'Arthritis was so painful I couldn't sit my exams'
Emily Jones was 15 years old and preparing to sit her GCSEs when her plans were halted by the unbearable pain she was experiencing in her hands and knees.
"I couldn't wear jeans or any tight clothing because the pain in my knee was so intense," she said.
"Then I started to get pain in my hands. During an art exam, my friend had to squeeze paint into pots for me because I just couldn't do it."
For months, Emily, from Cardiff, had put up with painful swelling in her joints before she was finally diagnosed with juvenile idiopathic arthritis (JIA) just a week before her exams started.
Normally thought of as an affliction of the elderly, arthritis affects around 15,000 children and young people in the UK.
The disease can be more severe in adolescents than adults, but experts do not know why.
Emily says it was a relief to put a name to her pain, but at that stage in her life it was also devastating to find out she had a chronic condition.
She was unable to sit most of her exams and the side-effects of the drugs she was given left her feeling ill and exhausted.
Michelle Oliver, from Sunderland, was diagnosed with JIA when she was just eight-years-old.
Now 28 and a marketing and business development officer, she has lived with stiff and swollen joints for many years. But she says it was particularly difficult during her teenage years.
"Having arthritis as a teenager was challenging. Your teenage years are hard enough without having a condition that makes you different from your friends.
"Nobody in my family had any idea that children or young people could get arthritis. They still don't know where it comes from.
"I have pain in my neck one day, then pain in my elbows the next. It can move around. It's an indescribable pain, which never goes away.
"It was very hard for me from a young age."
Michelle is due to have her right hip replaced next year - her third hip replacement since the age of 17.
The first was during her university degree. She had to learn how to walk again, how to go up and down stairs and her degree took longer to finish as a result, but she has no regrets.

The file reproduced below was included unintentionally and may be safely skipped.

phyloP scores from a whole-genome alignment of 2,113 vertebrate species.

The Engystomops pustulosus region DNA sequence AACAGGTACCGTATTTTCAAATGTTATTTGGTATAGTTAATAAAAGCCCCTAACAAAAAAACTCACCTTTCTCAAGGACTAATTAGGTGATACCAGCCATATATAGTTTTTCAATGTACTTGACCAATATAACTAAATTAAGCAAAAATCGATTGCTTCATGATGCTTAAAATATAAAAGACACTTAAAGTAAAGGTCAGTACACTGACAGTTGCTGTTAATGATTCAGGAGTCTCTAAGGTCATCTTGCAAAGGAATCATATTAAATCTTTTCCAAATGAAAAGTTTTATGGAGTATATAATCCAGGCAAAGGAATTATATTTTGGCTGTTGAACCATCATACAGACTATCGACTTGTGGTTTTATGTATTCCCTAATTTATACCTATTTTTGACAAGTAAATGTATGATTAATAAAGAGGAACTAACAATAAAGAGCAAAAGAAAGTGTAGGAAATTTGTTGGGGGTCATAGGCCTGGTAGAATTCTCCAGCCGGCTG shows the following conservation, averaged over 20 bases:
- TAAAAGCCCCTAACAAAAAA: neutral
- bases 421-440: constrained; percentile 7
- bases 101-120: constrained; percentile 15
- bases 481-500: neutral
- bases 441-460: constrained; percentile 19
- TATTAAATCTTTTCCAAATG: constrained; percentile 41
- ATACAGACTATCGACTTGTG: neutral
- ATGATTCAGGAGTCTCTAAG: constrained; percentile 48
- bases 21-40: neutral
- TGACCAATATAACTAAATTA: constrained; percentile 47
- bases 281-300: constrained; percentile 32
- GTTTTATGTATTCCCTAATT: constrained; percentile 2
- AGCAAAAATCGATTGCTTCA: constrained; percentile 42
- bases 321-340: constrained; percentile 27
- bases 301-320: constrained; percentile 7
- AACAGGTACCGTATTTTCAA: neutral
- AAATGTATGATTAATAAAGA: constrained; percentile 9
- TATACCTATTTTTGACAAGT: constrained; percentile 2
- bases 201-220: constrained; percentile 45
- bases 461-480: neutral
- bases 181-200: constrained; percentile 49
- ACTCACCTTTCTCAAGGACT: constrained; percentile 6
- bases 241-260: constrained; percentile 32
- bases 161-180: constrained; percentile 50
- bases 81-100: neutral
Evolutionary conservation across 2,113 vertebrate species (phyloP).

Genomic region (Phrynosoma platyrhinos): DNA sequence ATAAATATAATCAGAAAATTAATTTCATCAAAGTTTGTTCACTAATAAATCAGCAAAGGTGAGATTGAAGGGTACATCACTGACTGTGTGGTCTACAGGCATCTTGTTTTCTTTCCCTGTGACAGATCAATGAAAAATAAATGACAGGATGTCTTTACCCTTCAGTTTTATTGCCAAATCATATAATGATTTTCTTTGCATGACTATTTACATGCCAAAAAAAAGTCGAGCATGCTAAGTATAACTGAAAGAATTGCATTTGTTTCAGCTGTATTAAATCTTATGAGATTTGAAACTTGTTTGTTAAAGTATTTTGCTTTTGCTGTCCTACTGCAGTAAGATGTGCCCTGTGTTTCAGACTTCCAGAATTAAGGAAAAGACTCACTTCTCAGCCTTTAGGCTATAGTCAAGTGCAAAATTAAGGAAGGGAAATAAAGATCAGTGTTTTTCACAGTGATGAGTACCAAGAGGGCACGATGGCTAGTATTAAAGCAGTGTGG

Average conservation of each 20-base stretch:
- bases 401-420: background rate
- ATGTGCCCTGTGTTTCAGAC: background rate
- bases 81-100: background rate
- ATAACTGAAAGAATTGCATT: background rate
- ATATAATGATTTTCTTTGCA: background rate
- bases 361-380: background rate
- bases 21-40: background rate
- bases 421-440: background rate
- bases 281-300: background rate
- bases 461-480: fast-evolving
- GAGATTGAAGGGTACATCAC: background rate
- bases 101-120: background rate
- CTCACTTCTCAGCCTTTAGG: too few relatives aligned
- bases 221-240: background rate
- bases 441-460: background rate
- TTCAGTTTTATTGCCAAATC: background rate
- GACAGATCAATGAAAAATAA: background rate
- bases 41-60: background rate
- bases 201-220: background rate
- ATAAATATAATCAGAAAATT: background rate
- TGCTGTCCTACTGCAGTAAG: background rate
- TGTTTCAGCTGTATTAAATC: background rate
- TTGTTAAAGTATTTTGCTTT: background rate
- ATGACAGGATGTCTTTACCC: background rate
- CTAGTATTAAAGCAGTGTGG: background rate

"It changed my life," she says.
Researchers from the Arthritis Research UK Centre for Adolescent Rheumatology, set up in collaboration with University College London, University College Hospital and Great Ormond Street Hospital (GOSH), want to understand why young people like Emily and Michelle are affected by rheumatic diseases and how they can improve their treatment.
Prof Lucy Wedderburn, director of the new centre and a consultant at GOSH, says this will require large-scale studies and clinical trials specifically involving young people with arthritis - and not adults, who have been the focus of most research in the past.
"I feel strongly that teenagers and adolescents have different needs, but there's a real gap in our knowledge," she says.
It could be that teenagers experience changes in their immune systems during puberty which triggers auto-immune diseases like arthritis.
Researchers also want to know why some people are more susceptible than others to particular types of arthritis during adolescence and how these develop in adult life.
Finding the best drug to treat each young person with is another huge challenge, says Prof Wedderburn.
"Waiting to find the right drug is a major burden. We want to be able to say 'you fit this drug'."
The first drug Emily tried gave her awful headaches and stomach aches and left her feeling extremely tired. Soon after, she changed to an injection form of the drug but the symptoms did not improve.
"I'm now on injections once a week but it's still not working as well as I would like," she says.
This frustrating trial and error process with drug treatments is what researchers are desperate to eradicate, along with the debilitating side effects of many drugs.
Michelle has tried various medications over the years which have caused hair loss, allergic reactions and sickness among other side effects.
She has also spent years on steroids which have stunted her growth and could create problems with osteoporosis later in life.
She would love to come off the steroids, but she knows that her body would not cope with a reduced dose.
On a daily basis, her arthritis affects so many small aspects of her life.
Michelle says: "If I have a cup of tea, I have to hold the kettle at a strange angle to pour it.
"I can't bend down to pick things up easily, I have to buy bottles, not cans, because I can't open them and I find it difficult to tie my hair up.
"Also, when I'm getting dressed I have to think, 'will I be able to pull this off at the end of the day'."
Emily is now 17 and excited about moving away from home to go to university next year after managing to finally sit her exams with the help of a scribe.
But she is frank about the day-to-day challenges she will have to face living on her own.
"Mornings are difficult. Getting up can take an hour because of my fatigue. My head and bones feel very heavy.
"I can't bend my hands in the morning either so I can't rush, or get out of the house quickly."
Despite the difficulties they face every day battling with their bodies, both Michelle and Emily feel the disease has made them stronger and more focused as people.
As Michelle says, "Arthritis helped me become the person I am today - open-minded and determined. I've had challenges to face, but just had to get on with it."